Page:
With such weak internet access, Togo’s payments platform harnessed voter identification data, satellite imagery, mobile phone metadata, and a one-two punch of artificial intelligence and machine learning to spot the poorest segments of its population. The government sent $34 million to those who needed it the most – comprising 25% of the nation’s adult population — in a dual-phase rollout of the program.  

Money-Transfer Apps

Money transfer apps have introduced a new way for consumers to send funds with the touch of a button without the need for a traditional bank. The industry has been flooded with hundreds of fintech apps that support cross-border payments using an internet connection to deliver the funds. 

Thanks to money-transfer apps, migrant workers and others can trace the funds they send abroad until they are received, sometimes in near real-time or on the same day.  Consumers have flocked to these apps for the flexibility and convenience they have to offer. 

However, roughly 70% of money transfers are still received in cash around the world, proving that mobile money transfers still have a long way to go. Some of the hurdles to wider mobile money transfers, particularly in the Pacific Island Countries, include:

  • Onerous regulations in the receiving nations
  • A lack of anti-money laundering or know-your-customer laws
  • Inadequate telecommunications infrastructure
  • An insufficient agent network
  • A lack of education and trust among users. 

Blockchain & Digital Currencies

Blockchain technology and the digital currencies that run on it have revolutionized the payments industry, including remittances. Bitcoin, the first cryptocurrency introduced in 2009, runs on the Bitcoin blockchain and does not require an intermediary to complete payments. Instead, payments are sent peer-to-peer from one digital wallet to another. Since bitcoin’s launch, thousands of cryptocurrencies have emerged. Considering no third party is involved, the costs are a fraction of what they would otherwise be, and payments are completed in near real-time.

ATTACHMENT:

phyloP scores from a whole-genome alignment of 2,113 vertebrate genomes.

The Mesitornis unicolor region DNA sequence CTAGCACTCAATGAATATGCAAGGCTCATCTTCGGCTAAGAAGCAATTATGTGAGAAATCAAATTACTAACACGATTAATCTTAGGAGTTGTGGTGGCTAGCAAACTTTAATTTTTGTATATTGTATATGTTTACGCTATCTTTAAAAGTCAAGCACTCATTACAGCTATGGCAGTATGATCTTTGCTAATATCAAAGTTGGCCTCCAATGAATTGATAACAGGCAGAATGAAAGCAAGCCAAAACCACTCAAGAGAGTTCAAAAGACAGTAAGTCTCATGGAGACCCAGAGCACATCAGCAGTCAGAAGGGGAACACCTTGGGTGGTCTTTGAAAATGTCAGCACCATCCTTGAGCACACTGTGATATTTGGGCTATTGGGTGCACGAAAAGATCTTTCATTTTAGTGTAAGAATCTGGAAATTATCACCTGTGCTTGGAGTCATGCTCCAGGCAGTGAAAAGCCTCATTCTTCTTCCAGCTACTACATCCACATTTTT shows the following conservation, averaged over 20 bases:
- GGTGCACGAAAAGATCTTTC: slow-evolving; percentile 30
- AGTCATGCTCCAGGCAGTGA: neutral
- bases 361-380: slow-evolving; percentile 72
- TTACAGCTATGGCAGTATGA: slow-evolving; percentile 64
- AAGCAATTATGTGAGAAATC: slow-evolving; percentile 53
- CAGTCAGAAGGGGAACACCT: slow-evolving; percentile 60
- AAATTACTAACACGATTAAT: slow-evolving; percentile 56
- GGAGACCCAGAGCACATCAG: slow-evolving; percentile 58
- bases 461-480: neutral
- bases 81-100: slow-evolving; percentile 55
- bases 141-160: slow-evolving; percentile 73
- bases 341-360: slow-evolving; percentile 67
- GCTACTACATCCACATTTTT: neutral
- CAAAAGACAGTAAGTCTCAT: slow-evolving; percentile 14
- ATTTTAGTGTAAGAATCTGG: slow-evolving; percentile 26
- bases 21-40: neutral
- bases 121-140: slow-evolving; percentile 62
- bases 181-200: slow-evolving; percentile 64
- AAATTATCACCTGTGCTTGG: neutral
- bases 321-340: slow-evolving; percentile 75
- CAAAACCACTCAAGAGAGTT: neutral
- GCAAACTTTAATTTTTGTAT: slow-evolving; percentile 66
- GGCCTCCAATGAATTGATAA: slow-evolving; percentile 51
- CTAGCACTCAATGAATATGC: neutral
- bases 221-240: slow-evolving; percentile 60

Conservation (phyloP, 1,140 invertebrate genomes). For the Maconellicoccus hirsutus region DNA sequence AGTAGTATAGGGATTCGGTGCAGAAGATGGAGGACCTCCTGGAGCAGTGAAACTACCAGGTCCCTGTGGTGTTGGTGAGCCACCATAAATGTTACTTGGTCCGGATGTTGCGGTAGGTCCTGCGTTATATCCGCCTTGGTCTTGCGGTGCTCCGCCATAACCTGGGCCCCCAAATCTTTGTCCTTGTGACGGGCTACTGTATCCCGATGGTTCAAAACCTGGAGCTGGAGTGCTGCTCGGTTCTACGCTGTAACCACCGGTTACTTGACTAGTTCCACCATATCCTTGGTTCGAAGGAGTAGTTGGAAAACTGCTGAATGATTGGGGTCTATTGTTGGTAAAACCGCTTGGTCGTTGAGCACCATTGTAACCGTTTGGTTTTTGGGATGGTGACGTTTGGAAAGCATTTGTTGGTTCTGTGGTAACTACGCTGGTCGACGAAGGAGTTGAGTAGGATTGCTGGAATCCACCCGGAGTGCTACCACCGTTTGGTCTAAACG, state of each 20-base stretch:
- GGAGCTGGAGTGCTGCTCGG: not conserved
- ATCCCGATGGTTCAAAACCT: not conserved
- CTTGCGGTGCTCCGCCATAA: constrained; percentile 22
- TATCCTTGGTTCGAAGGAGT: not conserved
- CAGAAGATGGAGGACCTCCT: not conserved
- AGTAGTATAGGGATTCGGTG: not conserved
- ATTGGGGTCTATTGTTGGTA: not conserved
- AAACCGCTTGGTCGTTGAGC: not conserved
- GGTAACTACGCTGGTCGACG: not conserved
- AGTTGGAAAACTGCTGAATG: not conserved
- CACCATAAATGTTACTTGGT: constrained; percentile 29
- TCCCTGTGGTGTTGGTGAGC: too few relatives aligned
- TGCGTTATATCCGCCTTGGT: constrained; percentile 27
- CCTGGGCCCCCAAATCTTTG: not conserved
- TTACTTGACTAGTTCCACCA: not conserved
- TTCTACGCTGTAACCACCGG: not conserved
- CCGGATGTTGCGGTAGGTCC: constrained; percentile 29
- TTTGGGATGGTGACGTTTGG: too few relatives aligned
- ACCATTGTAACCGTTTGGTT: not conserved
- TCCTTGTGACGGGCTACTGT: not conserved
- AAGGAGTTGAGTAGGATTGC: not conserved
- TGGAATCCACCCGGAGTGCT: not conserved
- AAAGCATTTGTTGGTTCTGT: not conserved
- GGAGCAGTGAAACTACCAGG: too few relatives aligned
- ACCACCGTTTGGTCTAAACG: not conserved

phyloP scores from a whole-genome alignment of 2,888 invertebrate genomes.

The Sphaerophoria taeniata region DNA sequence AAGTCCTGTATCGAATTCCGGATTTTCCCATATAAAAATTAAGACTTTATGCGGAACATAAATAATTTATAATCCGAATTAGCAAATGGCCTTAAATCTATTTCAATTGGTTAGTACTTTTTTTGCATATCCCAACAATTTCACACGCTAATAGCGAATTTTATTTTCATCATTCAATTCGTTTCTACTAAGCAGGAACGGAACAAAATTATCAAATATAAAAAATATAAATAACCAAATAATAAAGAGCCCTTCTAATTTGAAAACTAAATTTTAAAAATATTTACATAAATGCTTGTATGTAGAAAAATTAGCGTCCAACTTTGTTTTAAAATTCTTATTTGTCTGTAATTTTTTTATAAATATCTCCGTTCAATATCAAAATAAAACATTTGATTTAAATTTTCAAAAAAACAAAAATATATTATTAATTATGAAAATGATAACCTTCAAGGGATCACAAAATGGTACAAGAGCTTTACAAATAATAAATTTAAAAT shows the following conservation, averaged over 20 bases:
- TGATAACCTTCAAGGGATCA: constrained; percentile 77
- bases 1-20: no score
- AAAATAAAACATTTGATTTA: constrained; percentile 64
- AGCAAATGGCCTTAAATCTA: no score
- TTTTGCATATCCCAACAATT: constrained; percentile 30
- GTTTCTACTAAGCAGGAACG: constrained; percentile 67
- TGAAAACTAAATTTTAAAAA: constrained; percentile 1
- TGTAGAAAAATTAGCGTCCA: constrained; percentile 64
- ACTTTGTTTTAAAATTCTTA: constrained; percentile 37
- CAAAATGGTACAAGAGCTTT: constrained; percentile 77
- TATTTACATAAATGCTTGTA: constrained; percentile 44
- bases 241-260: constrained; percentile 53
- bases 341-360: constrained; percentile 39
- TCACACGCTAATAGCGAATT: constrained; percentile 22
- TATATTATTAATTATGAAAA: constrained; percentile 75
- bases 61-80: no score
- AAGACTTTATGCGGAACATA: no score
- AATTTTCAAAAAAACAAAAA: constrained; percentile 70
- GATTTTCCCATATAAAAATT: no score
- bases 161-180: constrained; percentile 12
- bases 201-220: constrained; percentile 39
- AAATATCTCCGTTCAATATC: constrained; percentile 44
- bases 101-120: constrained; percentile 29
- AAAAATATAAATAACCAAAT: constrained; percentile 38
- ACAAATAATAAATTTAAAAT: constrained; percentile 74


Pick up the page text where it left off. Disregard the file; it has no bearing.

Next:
The decentralized nature of cryptocurrency payments means that there is no entity to contact when something goes wrong. So, those funds are lost if someone attempts to send crypto funds to a receiving party in another country but uses the incorrect digital wallet address. In addition, regulatory oversight has yet to be formalized in countries around the world, and therefore consumers must look out for themselves. Users should be alert to any potential scams and cybersecurity threats on their own. 

Having said that, financial institutions are increasingly embracing the blockchain and even cryptocurrencies. JPMorgan, the biggest U.S. bank based on assets, recently completed a cross-border transaction on the blockchain in the decentralized finance (DeFi) market. The transaction also involved the Monetary Authority of Singapore’s (MAS) Project Guardian test program. A couple of blockchain protocols were also involved, including Aave and Polygon. 

The project’s primary goals were to introduce “regulatory safeguards and controls” to curb “market manipulation and operational risk,” according to the Aave team. The transaction could pave the way for more banks to participate in DeFi money transfers.

Technology is always evolving, so there are sure to be new and exciting technology trends ahead that will continue to change how remittances work.